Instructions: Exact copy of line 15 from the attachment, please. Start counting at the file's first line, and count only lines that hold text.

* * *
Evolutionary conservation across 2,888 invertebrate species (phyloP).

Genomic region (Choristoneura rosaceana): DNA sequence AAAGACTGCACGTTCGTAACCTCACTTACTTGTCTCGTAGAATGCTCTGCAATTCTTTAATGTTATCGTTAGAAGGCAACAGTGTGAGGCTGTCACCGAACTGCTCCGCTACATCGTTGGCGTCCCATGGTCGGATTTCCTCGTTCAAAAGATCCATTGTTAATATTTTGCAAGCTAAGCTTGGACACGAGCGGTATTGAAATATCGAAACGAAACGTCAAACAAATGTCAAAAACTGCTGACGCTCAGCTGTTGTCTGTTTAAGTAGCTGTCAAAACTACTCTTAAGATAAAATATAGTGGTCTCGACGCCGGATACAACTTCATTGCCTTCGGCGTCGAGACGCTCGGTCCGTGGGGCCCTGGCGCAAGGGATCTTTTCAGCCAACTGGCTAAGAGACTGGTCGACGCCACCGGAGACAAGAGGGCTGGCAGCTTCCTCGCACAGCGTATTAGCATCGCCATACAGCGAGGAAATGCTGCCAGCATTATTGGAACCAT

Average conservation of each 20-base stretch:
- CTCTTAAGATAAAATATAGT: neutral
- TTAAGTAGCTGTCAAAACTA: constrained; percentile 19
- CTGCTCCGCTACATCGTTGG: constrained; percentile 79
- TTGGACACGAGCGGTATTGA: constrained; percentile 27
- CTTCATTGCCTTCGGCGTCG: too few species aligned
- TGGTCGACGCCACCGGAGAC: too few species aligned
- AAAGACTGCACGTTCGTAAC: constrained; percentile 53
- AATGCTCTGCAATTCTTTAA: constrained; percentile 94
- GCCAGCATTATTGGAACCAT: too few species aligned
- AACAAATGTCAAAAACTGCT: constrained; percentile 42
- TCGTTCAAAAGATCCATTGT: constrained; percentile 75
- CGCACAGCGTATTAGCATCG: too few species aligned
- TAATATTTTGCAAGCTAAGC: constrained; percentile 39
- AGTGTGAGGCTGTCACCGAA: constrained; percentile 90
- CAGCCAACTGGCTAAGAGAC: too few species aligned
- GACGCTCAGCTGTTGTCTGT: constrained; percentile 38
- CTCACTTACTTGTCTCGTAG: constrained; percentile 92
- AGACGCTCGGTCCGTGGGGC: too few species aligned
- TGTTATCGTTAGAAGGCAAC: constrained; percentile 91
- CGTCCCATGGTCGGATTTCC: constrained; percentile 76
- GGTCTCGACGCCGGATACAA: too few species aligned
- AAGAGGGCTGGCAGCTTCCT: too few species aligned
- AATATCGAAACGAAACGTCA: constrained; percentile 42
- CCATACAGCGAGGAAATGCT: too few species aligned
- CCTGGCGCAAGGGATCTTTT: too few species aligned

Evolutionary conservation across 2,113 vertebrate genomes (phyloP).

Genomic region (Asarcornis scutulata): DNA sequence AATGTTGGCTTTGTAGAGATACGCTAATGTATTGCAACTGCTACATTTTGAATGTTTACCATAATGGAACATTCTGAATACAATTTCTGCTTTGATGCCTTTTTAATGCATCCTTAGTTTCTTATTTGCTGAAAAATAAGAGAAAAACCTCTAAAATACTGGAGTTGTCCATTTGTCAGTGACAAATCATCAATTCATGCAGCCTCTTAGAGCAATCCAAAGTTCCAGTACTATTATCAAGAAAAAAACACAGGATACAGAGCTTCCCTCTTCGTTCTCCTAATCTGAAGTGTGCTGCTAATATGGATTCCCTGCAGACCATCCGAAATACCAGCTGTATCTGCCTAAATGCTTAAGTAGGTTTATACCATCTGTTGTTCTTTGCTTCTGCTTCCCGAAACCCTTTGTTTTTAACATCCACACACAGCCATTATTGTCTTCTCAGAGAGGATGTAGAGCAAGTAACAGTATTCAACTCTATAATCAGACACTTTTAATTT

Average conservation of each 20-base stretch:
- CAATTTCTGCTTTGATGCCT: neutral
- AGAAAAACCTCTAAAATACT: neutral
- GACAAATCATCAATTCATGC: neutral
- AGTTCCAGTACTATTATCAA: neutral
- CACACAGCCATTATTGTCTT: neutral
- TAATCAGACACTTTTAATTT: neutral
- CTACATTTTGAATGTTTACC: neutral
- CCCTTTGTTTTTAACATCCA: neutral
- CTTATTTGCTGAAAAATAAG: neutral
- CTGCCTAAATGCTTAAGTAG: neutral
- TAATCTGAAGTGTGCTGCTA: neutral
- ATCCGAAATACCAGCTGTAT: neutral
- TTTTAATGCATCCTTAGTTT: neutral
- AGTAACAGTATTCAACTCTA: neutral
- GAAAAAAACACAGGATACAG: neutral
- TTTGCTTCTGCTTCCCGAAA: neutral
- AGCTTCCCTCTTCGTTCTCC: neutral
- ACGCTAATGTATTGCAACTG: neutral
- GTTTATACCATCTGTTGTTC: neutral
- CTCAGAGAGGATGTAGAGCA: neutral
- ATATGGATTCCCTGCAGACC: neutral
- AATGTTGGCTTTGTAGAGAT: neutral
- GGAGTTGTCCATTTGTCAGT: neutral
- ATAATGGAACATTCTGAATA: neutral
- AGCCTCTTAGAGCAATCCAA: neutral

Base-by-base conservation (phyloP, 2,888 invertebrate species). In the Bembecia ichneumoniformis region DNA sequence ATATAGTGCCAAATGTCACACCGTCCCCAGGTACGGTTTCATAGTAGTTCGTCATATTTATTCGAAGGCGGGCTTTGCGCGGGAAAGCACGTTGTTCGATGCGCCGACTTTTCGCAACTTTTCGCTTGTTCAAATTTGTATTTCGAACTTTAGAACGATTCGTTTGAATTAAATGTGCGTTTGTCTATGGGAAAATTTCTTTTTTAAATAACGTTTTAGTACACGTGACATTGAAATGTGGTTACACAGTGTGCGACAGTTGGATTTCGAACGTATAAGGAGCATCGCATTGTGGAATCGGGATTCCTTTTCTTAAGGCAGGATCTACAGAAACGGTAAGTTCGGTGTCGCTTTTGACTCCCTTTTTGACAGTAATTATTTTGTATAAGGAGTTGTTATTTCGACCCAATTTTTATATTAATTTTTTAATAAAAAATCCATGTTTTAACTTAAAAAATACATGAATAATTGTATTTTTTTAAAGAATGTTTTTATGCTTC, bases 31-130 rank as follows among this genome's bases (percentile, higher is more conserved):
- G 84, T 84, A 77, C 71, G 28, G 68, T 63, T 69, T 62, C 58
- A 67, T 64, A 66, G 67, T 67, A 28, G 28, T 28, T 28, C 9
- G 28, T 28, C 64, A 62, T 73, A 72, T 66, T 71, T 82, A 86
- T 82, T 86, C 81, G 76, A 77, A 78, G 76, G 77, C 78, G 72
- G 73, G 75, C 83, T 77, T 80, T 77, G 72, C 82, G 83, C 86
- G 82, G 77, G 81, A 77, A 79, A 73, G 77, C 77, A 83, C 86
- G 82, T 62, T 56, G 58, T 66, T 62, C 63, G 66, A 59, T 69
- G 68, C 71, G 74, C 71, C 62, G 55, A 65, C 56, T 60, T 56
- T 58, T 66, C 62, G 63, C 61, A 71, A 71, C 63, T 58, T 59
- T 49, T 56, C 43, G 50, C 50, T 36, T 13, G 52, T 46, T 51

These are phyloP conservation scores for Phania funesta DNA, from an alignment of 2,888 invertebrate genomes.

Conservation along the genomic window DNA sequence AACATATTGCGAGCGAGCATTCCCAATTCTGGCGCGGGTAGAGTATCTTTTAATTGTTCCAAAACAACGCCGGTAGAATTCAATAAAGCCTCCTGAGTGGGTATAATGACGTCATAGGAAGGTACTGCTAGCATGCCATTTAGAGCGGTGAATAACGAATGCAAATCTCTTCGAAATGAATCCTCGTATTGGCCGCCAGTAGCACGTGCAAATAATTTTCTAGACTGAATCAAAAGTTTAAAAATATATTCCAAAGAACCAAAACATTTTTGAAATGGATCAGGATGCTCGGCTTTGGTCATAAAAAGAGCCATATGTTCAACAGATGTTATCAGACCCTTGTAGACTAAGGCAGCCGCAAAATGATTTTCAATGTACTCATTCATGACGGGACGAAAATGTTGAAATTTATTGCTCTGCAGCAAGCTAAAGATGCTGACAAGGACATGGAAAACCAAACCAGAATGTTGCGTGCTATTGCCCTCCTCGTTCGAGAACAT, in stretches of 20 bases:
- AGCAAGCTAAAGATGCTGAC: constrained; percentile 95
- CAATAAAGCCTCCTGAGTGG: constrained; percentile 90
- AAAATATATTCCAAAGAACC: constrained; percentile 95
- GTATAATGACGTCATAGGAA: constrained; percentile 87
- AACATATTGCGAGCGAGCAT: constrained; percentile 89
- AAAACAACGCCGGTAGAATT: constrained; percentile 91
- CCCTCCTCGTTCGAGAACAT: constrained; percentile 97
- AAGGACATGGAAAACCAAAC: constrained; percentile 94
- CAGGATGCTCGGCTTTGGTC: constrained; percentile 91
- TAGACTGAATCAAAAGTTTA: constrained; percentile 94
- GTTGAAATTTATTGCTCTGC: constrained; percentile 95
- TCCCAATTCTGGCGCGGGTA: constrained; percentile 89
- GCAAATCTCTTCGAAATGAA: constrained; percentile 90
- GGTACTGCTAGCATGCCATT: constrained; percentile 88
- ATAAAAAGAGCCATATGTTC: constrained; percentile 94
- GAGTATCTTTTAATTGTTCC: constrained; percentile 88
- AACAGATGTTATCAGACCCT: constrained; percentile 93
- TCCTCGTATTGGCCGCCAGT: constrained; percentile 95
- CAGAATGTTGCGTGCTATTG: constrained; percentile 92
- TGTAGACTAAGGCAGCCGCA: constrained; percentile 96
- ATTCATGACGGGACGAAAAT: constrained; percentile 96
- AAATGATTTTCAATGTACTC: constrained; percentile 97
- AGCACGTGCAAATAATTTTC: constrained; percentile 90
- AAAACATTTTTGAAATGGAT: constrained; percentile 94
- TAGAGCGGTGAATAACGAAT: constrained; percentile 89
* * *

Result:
- CGCACAGCGTATTAGCATCG: too few species aligned